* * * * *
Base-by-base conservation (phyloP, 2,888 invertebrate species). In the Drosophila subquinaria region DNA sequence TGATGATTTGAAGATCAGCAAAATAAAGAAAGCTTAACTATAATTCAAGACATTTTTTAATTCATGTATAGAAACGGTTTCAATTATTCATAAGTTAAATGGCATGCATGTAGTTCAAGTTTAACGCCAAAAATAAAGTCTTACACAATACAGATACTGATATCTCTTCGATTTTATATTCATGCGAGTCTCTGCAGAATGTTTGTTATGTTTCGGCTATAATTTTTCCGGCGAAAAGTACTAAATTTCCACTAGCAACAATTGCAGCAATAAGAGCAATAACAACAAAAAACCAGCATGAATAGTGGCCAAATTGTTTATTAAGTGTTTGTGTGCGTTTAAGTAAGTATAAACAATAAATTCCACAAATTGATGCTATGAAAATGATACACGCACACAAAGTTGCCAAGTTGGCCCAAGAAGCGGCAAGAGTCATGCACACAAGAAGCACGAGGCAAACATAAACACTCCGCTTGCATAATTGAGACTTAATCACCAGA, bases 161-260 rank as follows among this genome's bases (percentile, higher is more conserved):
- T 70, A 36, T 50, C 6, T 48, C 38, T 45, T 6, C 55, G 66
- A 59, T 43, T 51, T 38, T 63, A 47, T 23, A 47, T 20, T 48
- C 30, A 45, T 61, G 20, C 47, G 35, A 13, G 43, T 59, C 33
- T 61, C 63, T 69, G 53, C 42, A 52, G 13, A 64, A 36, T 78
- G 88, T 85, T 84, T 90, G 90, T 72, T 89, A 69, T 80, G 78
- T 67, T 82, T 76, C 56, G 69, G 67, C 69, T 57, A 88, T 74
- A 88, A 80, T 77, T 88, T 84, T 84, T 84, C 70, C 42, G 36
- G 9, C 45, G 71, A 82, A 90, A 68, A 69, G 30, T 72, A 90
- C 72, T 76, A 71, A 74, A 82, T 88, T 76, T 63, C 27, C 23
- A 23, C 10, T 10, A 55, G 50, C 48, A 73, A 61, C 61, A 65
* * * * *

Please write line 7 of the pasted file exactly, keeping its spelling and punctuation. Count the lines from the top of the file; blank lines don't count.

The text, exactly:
- T 67, T 82, T 76, C 56, G 69, G 67, C 69, T 57, A 88, T 74